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Investigation: Medicare provider data ‘inaccurate, incomplete and inconsistent’

By   /   June 6, 2013  /   2 Comments

By Carten Cordell │ Watchdog.org, Virginia Bureau

ALEXANDRIA — On the eve of an historic expansion of the federal government’s role in American healthcare, a new report finds Medicare databases riddled with errors and wide open to fraud.

An inspector general’s report released last week found that the data systems used to catalog the records of Medicare providers were riddled with inaccurate or incomplete information.  The report found 97 percent of files studied revealed internal inconsistencies.

The report, released by the Department of Health and Human Services’ inspector general, focused on two Medicare databases that manage important provider information, the National Plan and Provider Enumeration System (NPPES) and the Provider Enrollment, Chain and Ownership System (PECOS).

An inspector general's report has found Medicare's databases for processing medical providers "inaccurate", opening the door for potential waste, fraud and abuse.

An inspector general’s report has found Medicare’s databases for processing medical providers “inaccurate”, opening the door for potential waste, fraud and abuse.

The systems contain the information and identifiers of healthcare providers enrolled in Medicare and assist the government healthcare system in processing payments to those providers.

The report found data in both systems was “often inaccurate and occasionally incomplete, and were generally inconsistent between the two databases.”

Nearly half—48 percent—of the files containing identifiers assigned to providers by the Centers for Medicare &Medicaid Services were inaccurate.

PECOS, which is used to process provider information, had inaccuracies in 58 percent of its files. When provider information from both databases was compared, 97 percent of the files had conflicting information, including the addresses of providers that were billing Medicare.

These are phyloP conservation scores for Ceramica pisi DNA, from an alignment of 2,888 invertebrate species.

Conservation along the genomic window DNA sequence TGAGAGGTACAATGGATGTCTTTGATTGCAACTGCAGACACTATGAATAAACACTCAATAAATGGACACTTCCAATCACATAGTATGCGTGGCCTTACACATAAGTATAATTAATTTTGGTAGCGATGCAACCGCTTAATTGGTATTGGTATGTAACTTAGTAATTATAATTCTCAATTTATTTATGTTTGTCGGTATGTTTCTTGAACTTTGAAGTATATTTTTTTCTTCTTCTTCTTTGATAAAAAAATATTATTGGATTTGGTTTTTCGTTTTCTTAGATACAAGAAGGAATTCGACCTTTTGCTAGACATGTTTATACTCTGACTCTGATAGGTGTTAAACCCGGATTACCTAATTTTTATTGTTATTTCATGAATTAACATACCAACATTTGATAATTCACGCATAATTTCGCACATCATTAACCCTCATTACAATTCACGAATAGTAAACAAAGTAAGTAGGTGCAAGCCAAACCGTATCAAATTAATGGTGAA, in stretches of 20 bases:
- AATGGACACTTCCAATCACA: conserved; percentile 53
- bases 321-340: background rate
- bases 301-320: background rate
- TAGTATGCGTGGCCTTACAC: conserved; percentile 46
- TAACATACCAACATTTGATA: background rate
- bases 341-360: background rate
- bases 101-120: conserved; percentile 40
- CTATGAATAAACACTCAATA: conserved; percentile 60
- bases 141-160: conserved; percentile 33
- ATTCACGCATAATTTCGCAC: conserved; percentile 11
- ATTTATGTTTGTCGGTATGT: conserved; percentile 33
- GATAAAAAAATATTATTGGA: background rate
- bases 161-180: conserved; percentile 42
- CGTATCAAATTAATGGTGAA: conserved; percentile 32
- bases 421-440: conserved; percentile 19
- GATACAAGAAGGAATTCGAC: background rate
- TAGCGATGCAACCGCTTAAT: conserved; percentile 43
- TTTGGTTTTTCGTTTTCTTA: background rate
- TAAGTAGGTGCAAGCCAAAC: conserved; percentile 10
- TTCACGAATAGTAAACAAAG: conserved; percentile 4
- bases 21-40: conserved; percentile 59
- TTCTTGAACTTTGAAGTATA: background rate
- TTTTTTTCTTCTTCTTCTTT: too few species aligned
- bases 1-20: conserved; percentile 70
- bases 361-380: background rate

The report also found that CMS did not verify most of the information in either database, raising the possibility that fraudulent information had been used to scam the system.

But the inspector general’s report found that while CMS had processes in place to verify provider data, “the manner in which CMS implemented these processes impeded efforts to ensure that the databases contained accurate information.”

Faced with surging provider applications to fill the increased role of Medicare, CMS allowed for the suspension of other verification processes that may have caught inaccurate data.

“The suspension of provider enrollment verification activities at a time of increased application volume could have compromised the accuracy and completeness of PECOS data, increasing the vulnerability of the Medicare program to fraud and abuse,” the report said.

The report, which was released on May 29, comes just as the White House touted how the Affordable Care Act’s expansion of the government healthcare giant has ensured its solvency until at least 2026.

A press release from the Obama administration on May 31 cited the Medicare Trustees’ annual report, which said the Hospital Insurance Trust Fund’s long run actuarial deficit had been cut by more than 70 percent since the ACA became law, helping to project Medicare solvency for two years longer than the 2012 report.

The White House also highlighted new care models that incentivize providers to manage costs for Medicare patients.

“And our data and health information technology initiatives are driving a wave of innovation as entrepreneurs and innovators develop and deploy new digital tools to help clinicians deliver better care across the country,” the press release said.

The report also noted that CMS oversight allowed for ineffective safeguards in the verification process and suspended others to expedite the processing of provider information.

The inspector general’s office recommended stronger oversight and safeguards after noting that three out of four providers identified inaccurate data in either system.

CMS had not commented by publication.

Email Carten Cordell at carten@watchdogvirginia.org


  • joan

    I remember reporting an error in my mother’s medicare bill, that a Dr. that I did not know had billed visits to her in nursing care, I did not get a satisfactory response from Medicare, so I called the Dr. who was supposed to be the attending physician and reported it to him. He had the assistant fired. Never got back the payment from him as far as I know, and this was years ago. this has always been a place for fraud. Then the doctors that do treat people properly do not get enough reimbursement.

  • Kevin

    Seems no one ever does their job in the Govt run offices! I reported several physicians of fraud from first hand accounts and absolutely NOTHING was done! In the long run the seniors end up paying for this lazy incompetence one way or another, then Govt wants to scream Medicare is going broke (of course we know Obama stole from it) so OBAMA needs to stop giving billions to countries who hate us and want to kill us and fix our broken systems!

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